Tuesday, July 7, 2009

Concepts, Skills, Functions, Development

Some friends and I have been discussing development and remediation of the core deficits of autism. Specifically, we've been discussing referencing, among other skills and functions.

A lot of folks who work with individuals on the autism spectrum emphasize eye contact for the sake of a behavior we label eye contact.

We shifted gears a few years ago when we began to learn that most of us don't simply make eye contact as a behavior observable from the outside. Nope. Instead, we reference. And we reference abstractions in situations where eye contact will not be meaningful, because the referencing involves mental engagement that exists beyond mere eye contact.

A non-RDI(r) resource has been helpful to me: Ruth Beechick's book continues to help me think about how skills and functions develop. I have been pondering on her words about how concepts of math develop in her book, "The Three R's", thoughts I happened to find on a web site about preschool math (so I'll provide the link for you in case you're interested).
Children develop through three modes of thinking about numbers:

manipulative mode – working with real objects e.g. beans, cups, spoons

mental image mode – using mental images or pictures of real objects

abstract mode – using number concepts without thinking of images of objects

I am not limiting these concepts to math, but am thinking about them as they apply to all development, both social and emotional as well as academic. I don't believe those stages are limited to concepts of math. I believe they apply to concepts throughout development. I see parallels in stages of intersubjectivity. Every new concept or skill develops in a similar fashion.

Including referencing.

As adults, we reference abstractions all the time. Meanings. Connotations. We can interpret all kinds of information from one glance or facial expression, one sigh or smile in context with other information that we reference simultaneously. That kind of abstract referencing begins in infancy in the concrete.

Referencing's roots are in emotion sharing, between-baby-and-mom-back-and-forth moments.

Like concepts of math, referencing also begins in what could be described as a manipulative mode, with REAL objects, a teddy bear, a rattle, a noise or sound, some sort of concrete, tangible referent as a prototype, giving the baby experience with mom's reaction to this new object, experience that lays a foundation toward moving into mental image mode and later abstract mode.

There's more to referencing than just the visual check, the "eye contact". There's a mental engagement piece happening, too. And that's important to note, so that we don't stop at eye contact.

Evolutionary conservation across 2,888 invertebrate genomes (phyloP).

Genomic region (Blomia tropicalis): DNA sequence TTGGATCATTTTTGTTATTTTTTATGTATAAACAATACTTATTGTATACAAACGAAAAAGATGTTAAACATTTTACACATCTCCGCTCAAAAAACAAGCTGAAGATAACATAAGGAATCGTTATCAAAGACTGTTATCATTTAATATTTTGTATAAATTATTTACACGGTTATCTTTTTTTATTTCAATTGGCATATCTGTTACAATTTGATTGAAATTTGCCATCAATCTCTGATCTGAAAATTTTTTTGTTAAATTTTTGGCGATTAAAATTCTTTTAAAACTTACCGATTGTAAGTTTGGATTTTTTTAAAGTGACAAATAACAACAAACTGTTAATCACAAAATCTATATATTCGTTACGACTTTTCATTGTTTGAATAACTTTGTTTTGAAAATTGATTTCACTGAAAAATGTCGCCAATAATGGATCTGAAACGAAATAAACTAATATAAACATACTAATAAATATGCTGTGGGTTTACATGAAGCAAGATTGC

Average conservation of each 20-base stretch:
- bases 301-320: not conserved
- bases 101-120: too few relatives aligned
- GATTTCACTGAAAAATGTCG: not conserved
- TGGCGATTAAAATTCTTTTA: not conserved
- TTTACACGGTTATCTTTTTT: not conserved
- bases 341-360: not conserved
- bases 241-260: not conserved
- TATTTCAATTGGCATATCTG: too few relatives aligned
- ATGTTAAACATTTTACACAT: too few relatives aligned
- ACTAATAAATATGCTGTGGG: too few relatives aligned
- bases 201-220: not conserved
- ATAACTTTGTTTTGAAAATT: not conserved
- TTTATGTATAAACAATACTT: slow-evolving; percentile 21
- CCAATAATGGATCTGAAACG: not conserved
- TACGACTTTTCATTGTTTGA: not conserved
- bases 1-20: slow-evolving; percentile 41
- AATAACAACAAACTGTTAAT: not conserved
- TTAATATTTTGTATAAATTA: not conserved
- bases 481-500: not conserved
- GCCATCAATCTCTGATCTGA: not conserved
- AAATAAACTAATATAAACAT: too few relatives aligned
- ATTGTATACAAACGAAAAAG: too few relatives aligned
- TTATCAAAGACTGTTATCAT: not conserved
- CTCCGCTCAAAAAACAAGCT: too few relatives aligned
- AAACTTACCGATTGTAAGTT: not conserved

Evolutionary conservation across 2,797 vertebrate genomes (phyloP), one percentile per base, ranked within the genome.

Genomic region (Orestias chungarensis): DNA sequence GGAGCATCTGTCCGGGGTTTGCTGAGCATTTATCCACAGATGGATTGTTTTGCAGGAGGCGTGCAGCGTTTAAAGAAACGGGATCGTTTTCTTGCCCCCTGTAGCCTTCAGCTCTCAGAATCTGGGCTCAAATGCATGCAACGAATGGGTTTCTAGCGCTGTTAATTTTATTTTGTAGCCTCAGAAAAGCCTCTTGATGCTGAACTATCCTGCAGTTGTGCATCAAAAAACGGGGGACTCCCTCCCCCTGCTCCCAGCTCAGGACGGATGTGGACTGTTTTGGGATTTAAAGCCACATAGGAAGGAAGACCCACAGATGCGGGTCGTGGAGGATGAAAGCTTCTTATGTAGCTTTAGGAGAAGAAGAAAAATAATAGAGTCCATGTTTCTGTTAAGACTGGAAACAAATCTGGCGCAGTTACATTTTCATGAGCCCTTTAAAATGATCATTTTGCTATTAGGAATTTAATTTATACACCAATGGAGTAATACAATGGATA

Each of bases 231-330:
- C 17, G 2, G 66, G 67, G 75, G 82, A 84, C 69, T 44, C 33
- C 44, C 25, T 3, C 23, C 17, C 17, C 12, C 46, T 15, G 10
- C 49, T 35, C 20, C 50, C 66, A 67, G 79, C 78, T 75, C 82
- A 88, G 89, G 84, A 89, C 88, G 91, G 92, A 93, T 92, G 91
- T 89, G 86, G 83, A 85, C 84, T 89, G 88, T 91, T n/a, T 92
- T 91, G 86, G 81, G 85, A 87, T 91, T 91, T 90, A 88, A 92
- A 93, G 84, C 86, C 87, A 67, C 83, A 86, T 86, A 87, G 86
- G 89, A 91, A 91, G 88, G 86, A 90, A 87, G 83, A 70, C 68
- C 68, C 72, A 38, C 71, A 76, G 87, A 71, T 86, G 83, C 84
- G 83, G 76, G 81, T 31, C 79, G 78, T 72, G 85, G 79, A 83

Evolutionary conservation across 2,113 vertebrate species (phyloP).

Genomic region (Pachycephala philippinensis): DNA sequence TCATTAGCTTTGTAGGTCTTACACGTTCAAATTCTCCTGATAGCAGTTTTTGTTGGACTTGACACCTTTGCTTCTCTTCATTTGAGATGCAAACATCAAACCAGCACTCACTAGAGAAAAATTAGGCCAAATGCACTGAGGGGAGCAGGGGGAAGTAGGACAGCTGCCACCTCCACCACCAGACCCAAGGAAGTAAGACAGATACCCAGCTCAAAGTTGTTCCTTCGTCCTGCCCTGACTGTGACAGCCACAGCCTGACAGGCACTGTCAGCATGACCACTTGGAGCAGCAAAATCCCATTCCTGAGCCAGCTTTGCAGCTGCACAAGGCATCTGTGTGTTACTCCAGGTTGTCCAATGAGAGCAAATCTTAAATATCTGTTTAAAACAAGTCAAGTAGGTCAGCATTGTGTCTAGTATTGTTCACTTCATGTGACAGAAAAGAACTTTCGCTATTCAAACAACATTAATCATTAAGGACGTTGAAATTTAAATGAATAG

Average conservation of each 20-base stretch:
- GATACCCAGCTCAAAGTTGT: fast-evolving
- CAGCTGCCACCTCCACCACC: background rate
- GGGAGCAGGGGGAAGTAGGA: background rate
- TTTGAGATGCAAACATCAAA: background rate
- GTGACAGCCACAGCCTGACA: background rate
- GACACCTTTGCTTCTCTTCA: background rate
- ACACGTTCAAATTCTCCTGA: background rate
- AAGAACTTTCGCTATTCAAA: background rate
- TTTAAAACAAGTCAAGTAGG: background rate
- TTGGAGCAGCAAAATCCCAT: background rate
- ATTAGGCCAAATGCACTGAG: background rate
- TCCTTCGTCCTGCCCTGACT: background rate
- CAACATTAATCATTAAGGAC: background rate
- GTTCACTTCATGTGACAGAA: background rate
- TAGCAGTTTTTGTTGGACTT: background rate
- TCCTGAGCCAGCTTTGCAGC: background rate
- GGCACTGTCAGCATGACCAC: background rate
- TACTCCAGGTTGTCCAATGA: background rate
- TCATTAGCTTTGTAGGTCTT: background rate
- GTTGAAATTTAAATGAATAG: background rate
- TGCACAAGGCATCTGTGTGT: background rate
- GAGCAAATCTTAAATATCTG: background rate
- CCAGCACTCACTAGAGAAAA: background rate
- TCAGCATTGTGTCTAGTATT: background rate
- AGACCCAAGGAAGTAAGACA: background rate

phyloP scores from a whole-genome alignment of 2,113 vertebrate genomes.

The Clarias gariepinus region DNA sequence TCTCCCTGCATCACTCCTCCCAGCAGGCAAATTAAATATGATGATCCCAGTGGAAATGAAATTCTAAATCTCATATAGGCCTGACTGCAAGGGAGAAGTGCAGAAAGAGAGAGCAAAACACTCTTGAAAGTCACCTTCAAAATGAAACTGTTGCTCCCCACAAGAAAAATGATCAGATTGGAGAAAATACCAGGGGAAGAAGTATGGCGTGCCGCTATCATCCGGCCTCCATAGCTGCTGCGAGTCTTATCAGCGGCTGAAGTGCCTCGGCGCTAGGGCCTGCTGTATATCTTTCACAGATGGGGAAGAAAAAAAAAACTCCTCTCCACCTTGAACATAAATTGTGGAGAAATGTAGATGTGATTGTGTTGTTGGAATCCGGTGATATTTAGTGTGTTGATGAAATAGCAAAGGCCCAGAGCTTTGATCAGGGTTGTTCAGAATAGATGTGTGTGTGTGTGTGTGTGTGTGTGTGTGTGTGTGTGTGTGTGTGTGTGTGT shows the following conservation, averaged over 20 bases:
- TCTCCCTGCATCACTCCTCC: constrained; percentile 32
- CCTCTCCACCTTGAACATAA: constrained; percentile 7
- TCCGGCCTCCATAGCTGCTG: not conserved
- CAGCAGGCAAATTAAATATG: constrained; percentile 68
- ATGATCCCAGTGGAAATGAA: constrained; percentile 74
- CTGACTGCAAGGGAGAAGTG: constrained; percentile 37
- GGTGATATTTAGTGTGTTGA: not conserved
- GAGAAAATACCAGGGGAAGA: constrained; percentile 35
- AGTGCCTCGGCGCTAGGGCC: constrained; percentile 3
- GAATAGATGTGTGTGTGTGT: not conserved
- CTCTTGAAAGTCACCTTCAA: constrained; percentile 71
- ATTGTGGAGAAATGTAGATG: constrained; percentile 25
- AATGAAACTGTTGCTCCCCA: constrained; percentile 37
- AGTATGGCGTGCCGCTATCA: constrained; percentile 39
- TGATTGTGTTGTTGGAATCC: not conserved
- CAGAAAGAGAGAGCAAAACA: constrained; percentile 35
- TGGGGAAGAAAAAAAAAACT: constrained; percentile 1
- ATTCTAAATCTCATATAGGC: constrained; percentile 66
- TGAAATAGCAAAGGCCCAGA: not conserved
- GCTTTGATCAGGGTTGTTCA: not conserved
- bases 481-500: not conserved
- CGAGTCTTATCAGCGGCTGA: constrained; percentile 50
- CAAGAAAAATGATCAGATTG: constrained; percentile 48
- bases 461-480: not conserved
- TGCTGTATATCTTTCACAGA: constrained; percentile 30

Just because a child references you visually (manipulative mode) doesn't mean he/she is capable of referencing with mental image mode or abstract mode. Just what is in mom or dad's mind? Remember Dr Gutstein definition of communication? (I wrote about it here) "…as the desire to determine the relationship between what is in your mind and what is in my mind…". That's abstract mode.

Back to that web site (above) that describes Beechick's way of teaching math:

"All children develop these modes of thinking in this same order. They can switch back to an earlier mode but cannot jump ahead until they have grasped the previous mode."

"Since young children are only able to use the manipulative mode, preschool math activities must use concrete objects to teach numeracy awareness."

"…the secret is to begin the child's arithmetic at a young age by using real objects. Then spend a year or two having the child do a lot of arithmetic in her head …finally begin working with abstract symbols."3 (Ruth Beechick, The Three R's)

Some professionals and families choose to bypass the child development ladder in autism and instead work on rote memorization with discreet trial for everything from eye contact, interaction and turn taking to "social skills" to academics. It's popular. But does it do what it sets out to do? For us, it did not.

Developmental approaches lean heavily on beginning in the concrete, remembering that children can move back to an earlier mode, but not forward until they have grasped the previous mode. Developmental approaches have parents and involved adults slowing their pace to allow the children to be active participants, offering the child opportunities for development to play out, watching for milestones to emerge and discoveries to be made.

Sometimes I forget to begin in the concrete, manipulative mode. I assume that I am understood, when I am not, because I'm too abstract. I'm a work in progress. Still learning. I'm glad there are folks along the way to teach me and to guide me.

2 comments:

The Glasers said...

Great post!!!! I love how you tie Ruth Beechick (who based many of her ideas on Charlotte Mason) and RDI together! I see the same parallels . . .

Penny said...

Tammy, I am counting on your writing about the discussion for your blog from a CM approach--I want to link this post to yours when you do!

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